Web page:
Unit 4 – Food

Summary:

Food is vital for our survival as human beings, but it also plays a major role in how people determine where they fit in their society, remember their collective histories, and shape their lives. In this unit, students are encouraged to consider the implications of anthropological findings on how culture determines what people consider food and how politics shapes what people consume and how we do so.

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Professor Talking Points:

  • Anthropological studies have long demonstrated the significance of food in human societies.
  • Within the realm of food studies, anthropologists work on a variety of themes cross-culturally: for example, how people determine which living creatures, plants, and animal byproducts are food; how people acquire and prepare food; what food says about power, spiritual beliefs, rites of passage, life, and death; and how and why people’s diets change in conjunction with politics, culture, economics, history, and their evolving identities.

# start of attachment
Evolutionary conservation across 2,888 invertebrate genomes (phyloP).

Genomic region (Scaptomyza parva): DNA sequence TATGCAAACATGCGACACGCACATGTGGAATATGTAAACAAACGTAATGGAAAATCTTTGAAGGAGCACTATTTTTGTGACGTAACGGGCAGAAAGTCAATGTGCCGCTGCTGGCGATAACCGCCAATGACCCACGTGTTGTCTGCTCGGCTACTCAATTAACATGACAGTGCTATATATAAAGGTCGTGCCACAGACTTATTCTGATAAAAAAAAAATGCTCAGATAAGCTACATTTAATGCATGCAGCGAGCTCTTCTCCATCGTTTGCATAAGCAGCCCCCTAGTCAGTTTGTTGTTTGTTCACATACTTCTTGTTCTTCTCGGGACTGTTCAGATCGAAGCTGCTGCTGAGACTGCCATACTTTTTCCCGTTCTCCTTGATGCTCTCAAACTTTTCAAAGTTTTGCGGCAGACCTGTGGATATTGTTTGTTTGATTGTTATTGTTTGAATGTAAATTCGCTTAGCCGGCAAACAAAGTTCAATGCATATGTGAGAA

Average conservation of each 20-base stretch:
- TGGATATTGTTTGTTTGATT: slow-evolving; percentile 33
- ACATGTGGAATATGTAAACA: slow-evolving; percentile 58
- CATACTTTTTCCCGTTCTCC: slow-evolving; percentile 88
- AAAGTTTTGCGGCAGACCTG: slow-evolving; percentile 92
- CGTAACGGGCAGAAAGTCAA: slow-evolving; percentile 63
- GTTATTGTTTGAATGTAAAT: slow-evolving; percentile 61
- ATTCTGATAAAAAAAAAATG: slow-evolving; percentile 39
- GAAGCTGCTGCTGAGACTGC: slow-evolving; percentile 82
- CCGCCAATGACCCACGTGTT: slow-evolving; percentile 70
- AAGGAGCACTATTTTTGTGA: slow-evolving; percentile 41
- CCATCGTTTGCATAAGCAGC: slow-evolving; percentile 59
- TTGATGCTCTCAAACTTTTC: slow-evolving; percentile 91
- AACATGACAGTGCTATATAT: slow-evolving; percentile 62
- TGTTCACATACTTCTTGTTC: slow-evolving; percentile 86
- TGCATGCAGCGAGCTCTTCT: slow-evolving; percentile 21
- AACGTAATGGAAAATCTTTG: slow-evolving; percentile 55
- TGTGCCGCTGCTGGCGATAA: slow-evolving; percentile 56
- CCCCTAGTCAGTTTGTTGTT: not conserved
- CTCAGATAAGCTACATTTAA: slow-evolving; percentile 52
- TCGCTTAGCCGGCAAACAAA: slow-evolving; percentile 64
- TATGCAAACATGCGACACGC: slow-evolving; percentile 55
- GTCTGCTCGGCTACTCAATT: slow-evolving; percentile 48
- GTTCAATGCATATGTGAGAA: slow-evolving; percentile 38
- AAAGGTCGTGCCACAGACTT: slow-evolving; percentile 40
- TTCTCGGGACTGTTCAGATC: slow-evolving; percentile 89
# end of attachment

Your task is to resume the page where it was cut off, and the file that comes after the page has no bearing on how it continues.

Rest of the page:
• Anthropologists contemplate and critique how changes in economic and political patterns, social configurations (for example, due to war or illness), or climate affect access to food. They also examine how food traditions are reproduced or die out over time, today, and into the future.

Academic Articles:

  • Goodman, Alan, and Thomas L. Leatherman. 2005. “Coca-Colonization of Diets in the Yucatan.” Social Science and Medicine 61 (4): 833–846.
  • Mintz, Sidney W., and Christine M. Du Bois. 2002. “The Anthropology of Food and Eating.” Annual Review of Anthropology 31: 99–119.

Student Discussion Questions:

  1. Why do anthropologists care so much about food? Use examples from this unit’s readings to justify your responses.
  2. How do we know that food consumption is not just about acquiring the nutrition we need for our bodies to continue to function?
  3. What have you learned about the trajectory of the study of food and eating in anthropology?
  4. Do you believe that an aversion to specific foods is the result of biological factors? Why or why not?
  5. What have you learned about the effects of globalization on food consumption in the Yucatan? Can you draw parallels between what Goodman and Leatherman (2005) argue and your own lives?
  6. What do Goodman and Leatherman (2005) argue or imply about the role of power in food consumption?

Activities:

  • Bring in a range of different foods and invite the students to sample them. Then ask them to share their emotions and reactions as they consume various items.

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